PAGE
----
Meditation on the Cosmic Person, Hiranyagarbha through the limbs of the Sacrificial Horse.
(N.B. Instead of reproducing the mantras, only their gist is given with an explanation of each of them to maintain brevity).
As is customary with the Upanishads of the other Vedas to take the starting point with some rituals, the first two sections of the Yajur Vedic Brihadarnayaka Upanishad are connected with the horse sacrifice (asvamedha yajna) for interpreting the same allegorically.
The first section contains two MANTRAS which explain the mystical significance of the Horse Sacrifice (asvamedha yajna). The asvamedha, horse sacrifice, the most elaborate and important of the animal sacrifices in ancient India is interpreted in this and the next sections of the Brihadaranyaka Upansihad as of cosmic significance - a miniature reproduction of world order. The mantras in this section use the horse sacrifice to interpret the Cosmic Person, Prajapati (Hiranyagarbha or Viraj). A similar comparison of the parts of the animals to the various parts of the world establishing a cosmic correlation occur in the Vajasneyi Samhita (22-25) and the Atharva Veda (9-7). The idea of sacrifice as a means to account for creation goes back to the Purusha Sukta of the Rig-Veda (X.90.129) where from each member or part of the primeval (cosmic) person, Purusha, some part of the world is stated to have emanated.
In the horse sacrifice (asvamedha yajna) a horse is let loose and a security force of three hundred guards follow his track. If anyone hinders the horse’s progress, the guards will have to fight with him. When the horse completes a victorious circuit of the earth and returns to the capital, he is offered as a sacrifice and the king who performs the sacrifice assumes the title of sovereign, emperor. Thus the performance of horse sacrifice signifies sovereignty over the world. Here the ritual is considered to be symbolic of conquest of ego followed by sacrifice of self-interest. The horse sacrifice is considered as the highest sacrificial performance as it is generally performed only by the Kings.
The seekers are advised to meditate on such imagery (that is on Prajapati as represented metaphorically in the members of the horse) for attaining knowledge of Brahman. Giving a cosmic interpretation to the horse-sacrifice, it is used as a vehicle of religious faith. Different objects and phenomena of the universe are compared to various limbs and actions of a horse; for example, dawn is compared to the head of the sacrificial horse, the sun as its eyes, the wind as its breath, the year as its body, the heavens as its back, the aerial space as the hollow region of its belly, the seasons as its limbs, the months and fortnights as its joints, when the horse shakes its body it is compared to thunder, its stretching is compared to lightning and so forth. This section is concluded by construing that the world has its abode in water.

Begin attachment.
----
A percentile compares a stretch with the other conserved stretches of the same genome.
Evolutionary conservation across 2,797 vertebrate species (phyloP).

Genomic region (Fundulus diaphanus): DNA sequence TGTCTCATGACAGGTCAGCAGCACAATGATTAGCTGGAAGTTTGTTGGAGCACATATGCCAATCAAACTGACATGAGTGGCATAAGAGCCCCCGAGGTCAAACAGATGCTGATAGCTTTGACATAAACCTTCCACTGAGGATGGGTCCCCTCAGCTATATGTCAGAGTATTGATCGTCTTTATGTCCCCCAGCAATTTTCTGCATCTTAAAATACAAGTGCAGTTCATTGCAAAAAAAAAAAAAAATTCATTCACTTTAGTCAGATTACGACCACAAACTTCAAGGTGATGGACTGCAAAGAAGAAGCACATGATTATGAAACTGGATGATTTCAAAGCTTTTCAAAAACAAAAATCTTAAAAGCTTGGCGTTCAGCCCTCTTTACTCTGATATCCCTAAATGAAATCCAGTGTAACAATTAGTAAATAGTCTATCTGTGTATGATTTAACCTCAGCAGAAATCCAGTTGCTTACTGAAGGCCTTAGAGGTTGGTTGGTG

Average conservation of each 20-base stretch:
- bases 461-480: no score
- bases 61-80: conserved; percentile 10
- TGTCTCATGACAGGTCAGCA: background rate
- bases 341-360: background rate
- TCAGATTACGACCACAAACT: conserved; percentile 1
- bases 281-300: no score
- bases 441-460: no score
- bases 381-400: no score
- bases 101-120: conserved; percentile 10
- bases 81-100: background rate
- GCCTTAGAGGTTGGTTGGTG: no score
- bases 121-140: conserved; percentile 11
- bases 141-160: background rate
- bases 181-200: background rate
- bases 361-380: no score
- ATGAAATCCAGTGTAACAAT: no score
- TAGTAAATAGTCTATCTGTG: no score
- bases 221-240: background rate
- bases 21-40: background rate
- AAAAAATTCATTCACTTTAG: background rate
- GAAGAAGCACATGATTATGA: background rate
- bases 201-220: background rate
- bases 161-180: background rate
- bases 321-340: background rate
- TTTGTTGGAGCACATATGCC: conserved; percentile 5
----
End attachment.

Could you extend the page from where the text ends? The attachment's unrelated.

At the horse sacrifice, two vessels are placed before and behind the horse. These former is made of gold and the latter made of silver and they are meant to hold sacrificial libations. They are called mahiman. They are symbolized cosmically as the eastern sea and western sea and also as the day and the night respectively. The sea is taken as the Supreme Self and source of the creation of the universe. Water conveys the idea of subtle elements. It stands for all the five elements. Water is all-pervading.
This meditation, like regarding an idol as a deity, purifies the horse and raises it to the status of the cosmic person, prajapati. Although only kings are entitled to perform the horse sacrifice, anybody can get the fruits of this sacrifice, if he imagines himself as a sacrificial horse and meditates upon parts of his own body as different parts of the cosmic being which will give him realization.
END OF SECTION I
Creation and evolution of the Universe – The concepts of Death and Sacrifice.
In the previous Brahmana (Section), the world-order was identified with the sacrificial horse and its resting place was said to be the Supreme Self which was described as the ocean. This section describes the process of creation of the world.
The first mantra says in the beginning that is before any manifestation of name and form there was nothing whatsoever in the universe. Everything was devoid of name and form. The creation was in a dormant state. Even the five great subtle elements were in their unmanifested state. There was neither cause nor any effect preceding creation, but all existed as a potential cause.
The mantra then says that the world was covered by death and hunger. Death means absence of life in its manifested aspect. Before life manifested in creation, there was total negation of it, a total non-existence of it, a total absence of it, which is described here as a state of death. Hunger is considered as another name for death because to satisfy hunger one has to destroy (kill) something else like animals or plants or crops etc.